Fluorescent-tagged AtRabF2b[wt] causes secretion of aleu-GFP whereas tagged AtRabF2b[C198,199S] does not
When untagged AtRabF2b[wt] was coexpressed with aleu-GFP no effects were observed on the normal trafficking of aleu-GFP. By contrast, coexpression of fluorescently tagged AtRabF2b[wt] caused mis-sorting of aleu-GFP to the apoplast. This activity, which was similar to that of the dominant-negative S24N mutant, was apparently dependent upon membrane attachment as no secretion of aleu-GFP was detected upon coexpression with YFP-AtRabF2b[C198,199S]. This behaviour is not a general property of tagged Rab proteins as we did not observe similar effects with GFP-tagged Rabs of the RabB, RabH or RabE subclasses that all localize to the Golgi (J. N. Johansen, L. Camacho and I.M., unpublished data). Thus, addition of YFP to the N-terminus of AtRabF2b appears to create a dominant inhibitory protein that can associate with the PVC and Golgi where it interferes with vacuolar sorting. At present, it is not clear whether mis-sorting results from specific inhibition of normal AtRabF2 function. A previous study reported that RFP- or HA-tagged AtRabF2a[S24N] prevented the accumulation of sporamin-GFP or aleurain-GFP in the central vacuole of Arabidopsis protoplasts whereas RFP-tagged mutants that were predicted to be dysfunctional (T42A and C198,199S) did not (Sohn et al., 2003). However, the effects of AtRabF2a[wt], tagged or untagged, on vacuolar accumulation of these markers or their secretion into the medium were not reported. Consequently, it remains unclear whether addition of the tag per se has a similar effect on AtRabF2a and AtRabF2b; however, processing of spo-GFP to a 30 kDa form proceeded normally in the presence of HA-tagged AtRabF2a[wt] which may indicate that its trafficking was unaffected (Sohn et al., 2003).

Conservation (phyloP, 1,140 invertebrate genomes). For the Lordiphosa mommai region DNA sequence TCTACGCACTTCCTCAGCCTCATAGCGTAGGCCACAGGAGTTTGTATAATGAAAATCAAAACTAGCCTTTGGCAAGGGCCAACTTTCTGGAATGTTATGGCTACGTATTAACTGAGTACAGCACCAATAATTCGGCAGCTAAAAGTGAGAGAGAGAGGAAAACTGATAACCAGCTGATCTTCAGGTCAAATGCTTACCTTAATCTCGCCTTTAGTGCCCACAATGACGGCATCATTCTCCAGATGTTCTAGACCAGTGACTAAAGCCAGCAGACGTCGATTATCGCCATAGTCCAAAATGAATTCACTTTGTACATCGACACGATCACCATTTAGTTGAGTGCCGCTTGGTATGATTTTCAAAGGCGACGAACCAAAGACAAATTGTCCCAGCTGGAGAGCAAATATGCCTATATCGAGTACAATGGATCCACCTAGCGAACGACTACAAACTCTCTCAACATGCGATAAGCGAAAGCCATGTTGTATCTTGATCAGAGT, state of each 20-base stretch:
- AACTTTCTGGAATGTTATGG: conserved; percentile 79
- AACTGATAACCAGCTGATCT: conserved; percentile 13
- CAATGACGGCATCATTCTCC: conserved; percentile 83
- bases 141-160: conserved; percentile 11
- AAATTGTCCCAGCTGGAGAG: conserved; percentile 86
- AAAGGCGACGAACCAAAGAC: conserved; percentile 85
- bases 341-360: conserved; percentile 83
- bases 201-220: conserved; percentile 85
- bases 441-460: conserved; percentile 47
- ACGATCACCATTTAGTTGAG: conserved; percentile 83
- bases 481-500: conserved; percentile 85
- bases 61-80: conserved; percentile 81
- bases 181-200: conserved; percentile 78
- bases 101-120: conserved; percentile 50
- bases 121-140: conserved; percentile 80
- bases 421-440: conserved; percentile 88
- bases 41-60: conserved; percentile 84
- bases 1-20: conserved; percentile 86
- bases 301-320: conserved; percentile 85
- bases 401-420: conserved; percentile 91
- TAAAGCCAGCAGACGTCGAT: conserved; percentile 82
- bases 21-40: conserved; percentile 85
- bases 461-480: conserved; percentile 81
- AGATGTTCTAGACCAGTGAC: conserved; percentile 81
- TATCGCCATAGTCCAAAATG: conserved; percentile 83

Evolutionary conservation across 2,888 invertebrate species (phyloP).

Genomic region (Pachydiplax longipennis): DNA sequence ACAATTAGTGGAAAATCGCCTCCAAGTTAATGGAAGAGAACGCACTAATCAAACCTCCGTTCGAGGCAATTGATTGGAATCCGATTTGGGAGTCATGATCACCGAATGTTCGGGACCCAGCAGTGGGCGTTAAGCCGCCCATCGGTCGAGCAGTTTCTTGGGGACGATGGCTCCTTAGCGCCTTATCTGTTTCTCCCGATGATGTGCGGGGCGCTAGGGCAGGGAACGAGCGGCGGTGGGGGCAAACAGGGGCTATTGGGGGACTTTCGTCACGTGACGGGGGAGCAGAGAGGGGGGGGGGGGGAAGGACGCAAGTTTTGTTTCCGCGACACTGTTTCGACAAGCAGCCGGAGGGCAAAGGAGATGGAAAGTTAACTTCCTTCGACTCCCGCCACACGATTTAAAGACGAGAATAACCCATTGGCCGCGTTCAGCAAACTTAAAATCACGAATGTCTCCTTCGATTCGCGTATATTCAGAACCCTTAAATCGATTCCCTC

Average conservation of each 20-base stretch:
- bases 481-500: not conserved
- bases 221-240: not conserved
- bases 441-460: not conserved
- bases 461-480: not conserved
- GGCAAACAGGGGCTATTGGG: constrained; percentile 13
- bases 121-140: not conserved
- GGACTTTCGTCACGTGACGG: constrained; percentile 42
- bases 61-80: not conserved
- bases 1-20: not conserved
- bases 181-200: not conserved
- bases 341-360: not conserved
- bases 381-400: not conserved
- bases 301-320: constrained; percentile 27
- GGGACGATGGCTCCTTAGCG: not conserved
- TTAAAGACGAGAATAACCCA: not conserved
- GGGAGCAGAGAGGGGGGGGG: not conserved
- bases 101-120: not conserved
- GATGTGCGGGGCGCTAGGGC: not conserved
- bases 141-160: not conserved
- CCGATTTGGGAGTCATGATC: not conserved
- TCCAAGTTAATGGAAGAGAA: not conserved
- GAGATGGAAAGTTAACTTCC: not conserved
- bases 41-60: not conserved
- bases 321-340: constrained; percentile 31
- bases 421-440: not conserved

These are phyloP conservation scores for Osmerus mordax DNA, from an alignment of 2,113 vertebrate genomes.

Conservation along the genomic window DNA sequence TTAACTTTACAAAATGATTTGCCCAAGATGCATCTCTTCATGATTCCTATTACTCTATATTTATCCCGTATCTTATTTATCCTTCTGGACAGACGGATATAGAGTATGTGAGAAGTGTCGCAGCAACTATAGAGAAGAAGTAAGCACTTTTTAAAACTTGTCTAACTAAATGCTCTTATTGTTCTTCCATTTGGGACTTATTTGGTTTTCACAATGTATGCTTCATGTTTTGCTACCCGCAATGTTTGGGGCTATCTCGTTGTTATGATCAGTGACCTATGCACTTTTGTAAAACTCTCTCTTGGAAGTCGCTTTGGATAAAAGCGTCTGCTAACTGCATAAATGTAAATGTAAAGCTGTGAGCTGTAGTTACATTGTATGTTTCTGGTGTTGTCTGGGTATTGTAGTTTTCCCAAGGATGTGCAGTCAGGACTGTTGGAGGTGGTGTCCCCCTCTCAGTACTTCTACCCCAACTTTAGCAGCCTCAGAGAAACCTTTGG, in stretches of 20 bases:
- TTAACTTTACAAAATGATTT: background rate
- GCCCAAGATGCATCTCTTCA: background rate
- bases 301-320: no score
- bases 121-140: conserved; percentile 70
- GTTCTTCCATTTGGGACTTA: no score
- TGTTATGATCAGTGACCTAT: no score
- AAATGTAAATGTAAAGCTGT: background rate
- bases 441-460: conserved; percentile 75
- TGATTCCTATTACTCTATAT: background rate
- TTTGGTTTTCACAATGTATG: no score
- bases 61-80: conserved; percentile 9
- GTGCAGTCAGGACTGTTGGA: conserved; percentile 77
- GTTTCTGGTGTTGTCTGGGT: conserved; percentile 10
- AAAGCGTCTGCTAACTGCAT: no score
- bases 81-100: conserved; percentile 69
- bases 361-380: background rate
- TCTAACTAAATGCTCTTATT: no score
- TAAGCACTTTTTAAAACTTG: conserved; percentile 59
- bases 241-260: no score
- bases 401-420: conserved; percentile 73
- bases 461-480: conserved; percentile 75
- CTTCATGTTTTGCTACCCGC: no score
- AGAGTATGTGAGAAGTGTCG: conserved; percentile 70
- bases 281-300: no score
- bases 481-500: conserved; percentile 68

In conclusion, we show here that the AtRabF2 subclass, more precisely AtRabF2b, is required for the sorting of a vacuolar marker to the central vacuole of tobacco leaf epidermal cells via the PVC most probably by cycling between the Golgi and PVC compartments.
We would like to thank Nathalie Leborgne-Castel for pDR1303-BobTIP26-1::GFP. This work was supported by an Oxford Brookes University studentship to A.M.K. and BBSRC grants to I.M. and C.H.